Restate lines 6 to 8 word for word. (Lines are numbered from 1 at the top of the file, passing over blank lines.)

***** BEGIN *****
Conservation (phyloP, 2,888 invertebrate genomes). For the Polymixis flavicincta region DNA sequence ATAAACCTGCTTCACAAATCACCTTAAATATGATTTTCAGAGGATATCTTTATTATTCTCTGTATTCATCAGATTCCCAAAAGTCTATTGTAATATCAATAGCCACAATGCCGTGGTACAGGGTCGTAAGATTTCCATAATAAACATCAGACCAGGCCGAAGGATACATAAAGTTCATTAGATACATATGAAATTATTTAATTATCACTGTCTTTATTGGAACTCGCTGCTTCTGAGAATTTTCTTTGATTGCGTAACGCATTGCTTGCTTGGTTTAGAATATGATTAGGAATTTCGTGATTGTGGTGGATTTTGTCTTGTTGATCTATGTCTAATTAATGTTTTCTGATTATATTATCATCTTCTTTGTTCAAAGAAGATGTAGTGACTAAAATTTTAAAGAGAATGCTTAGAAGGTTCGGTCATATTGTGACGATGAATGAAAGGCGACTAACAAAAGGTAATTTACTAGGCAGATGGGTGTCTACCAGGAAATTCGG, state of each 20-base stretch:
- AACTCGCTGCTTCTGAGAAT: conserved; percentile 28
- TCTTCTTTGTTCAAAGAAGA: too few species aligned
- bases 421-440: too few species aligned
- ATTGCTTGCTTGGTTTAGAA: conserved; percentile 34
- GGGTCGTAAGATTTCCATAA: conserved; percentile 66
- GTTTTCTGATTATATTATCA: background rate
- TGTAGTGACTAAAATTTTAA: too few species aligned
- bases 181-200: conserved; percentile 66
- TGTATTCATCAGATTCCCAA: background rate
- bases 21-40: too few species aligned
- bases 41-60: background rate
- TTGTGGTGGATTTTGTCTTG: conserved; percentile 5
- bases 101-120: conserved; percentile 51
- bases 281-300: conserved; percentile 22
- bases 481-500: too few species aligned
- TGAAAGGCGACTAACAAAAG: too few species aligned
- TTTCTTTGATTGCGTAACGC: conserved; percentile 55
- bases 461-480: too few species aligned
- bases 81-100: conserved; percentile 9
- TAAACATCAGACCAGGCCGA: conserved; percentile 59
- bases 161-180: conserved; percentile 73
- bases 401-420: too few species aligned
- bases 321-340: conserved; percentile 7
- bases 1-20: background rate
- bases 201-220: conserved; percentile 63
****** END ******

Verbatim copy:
- GGGTCGTAAGATTTCCATAA: conserved; percentile 66
- GTTTTCTGATTATATTATCA: background rate
- TGTAGTGACTAAAATTTTAA: too few species aligned